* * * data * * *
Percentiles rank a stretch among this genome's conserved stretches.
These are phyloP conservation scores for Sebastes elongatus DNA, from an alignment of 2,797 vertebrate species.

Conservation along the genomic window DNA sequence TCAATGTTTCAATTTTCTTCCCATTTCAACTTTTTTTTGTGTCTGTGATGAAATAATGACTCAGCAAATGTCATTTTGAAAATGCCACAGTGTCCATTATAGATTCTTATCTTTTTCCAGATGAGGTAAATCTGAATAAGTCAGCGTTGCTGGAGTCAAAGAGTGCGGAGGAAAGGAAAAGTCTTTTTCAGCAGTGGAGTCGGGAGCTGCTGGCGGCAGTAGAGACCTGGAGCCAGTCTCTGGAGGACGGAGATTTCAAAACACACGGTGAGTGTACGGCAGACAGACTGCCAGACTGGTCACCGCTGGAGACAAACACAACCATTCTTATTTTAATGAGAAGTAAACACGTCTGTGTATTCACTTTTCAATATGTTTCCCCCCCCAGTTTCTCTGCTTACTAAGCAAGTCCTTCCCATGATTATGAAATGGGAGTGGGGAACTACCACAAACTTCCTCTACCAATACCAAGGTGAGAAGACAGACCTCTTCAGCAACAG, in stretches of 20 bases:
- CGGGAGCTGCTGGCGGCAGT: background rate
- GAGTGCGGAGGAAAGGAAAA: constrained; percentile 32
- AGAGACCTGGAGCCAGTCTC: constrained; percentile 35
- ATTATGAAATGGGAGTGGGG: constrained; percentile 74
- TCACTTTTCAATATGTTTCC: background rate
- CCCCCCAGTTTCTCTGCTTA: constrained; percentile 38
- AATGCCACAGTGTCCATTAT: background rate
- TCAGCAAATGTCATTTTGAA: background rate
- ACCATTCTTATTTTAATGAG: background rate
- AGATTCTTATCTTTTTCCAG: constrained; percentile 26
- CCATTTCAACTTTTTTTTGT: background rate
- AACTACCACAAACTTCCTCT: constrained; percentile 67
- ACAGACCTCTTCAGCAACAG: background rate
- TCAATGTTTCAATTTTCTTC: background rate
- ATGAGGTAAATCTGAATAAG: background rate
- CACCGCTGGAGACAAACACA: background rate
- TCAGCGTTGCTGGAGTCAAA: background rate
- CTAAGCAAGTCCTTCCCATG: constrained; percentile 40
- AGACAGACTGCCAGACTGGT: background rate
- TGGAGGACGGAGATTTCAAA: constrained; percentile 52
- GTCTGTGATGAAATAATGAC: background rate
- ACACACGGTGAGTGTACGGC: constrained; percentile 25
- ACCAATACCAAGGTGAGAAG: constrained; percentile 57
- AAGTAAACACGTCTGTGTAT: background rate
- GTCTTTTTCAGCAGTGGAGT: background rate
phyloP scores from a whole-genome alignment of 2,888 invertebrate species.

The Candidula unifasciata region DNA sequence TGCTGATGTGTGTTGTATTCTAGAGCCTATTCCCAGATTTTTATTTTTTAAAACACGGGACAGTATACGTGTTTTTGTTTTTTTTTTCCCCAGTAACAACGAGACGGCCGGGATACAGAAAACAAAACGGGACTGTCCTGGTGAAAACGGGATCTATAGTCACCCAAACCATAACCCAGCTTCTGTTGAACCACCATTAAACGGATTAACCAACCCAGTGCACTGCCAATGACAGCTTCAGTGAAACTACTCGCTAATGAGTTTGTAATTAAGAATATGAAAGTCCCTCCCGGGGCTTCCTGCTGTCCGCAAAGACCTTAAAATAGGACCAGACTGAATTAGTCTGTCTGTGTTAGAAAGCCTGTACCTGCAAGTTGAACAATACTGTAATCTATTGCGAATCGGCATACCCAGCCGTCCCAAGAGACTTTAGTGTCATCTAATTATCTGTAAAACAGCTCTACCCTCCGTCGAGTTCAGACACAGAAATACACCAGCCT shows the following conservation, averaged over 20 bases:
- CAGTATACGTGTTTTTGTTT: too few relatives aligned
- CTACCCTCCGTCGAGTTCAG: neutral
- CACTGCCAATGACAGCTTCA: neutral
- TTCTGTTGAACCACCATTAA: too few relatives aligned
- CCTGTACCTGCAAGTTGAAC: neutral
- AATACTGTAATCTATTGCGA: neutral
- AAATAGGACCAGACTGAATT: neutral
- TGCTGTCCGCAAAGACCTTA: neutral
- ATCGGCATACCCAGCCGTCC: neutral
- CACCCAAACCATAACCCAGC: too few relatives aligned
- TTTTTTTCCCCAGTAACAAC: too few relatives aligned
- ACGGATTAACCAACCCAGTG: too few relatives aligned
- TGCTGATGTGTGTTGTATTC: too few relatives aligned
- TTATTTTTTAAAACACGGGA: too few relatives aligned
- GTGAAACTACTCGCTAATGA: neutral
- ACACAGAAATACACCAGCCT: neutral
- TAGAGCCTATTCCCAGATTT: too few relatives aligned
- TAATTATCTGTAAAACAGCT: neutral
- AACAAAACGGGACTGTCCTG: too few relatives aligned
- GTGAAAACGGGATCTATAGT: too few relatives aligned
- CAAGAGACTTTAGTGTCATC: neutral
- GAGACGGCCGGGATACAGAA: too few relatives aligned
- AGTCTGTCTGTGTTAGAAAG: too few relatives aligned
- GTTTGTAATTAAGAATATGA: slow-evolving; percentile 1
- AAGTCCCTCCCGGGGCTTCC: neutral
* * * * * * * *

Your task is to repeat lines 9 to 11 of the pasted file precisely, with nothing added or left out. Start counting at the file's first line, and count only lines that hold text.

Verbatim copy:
- CCCCCCAGTTTCTCTGCTTA: constrained; percentile 38
- AATGCCACAGTGTCCATTAT: background rate
- TCAGCAAATGTCATTTTGAA: background rate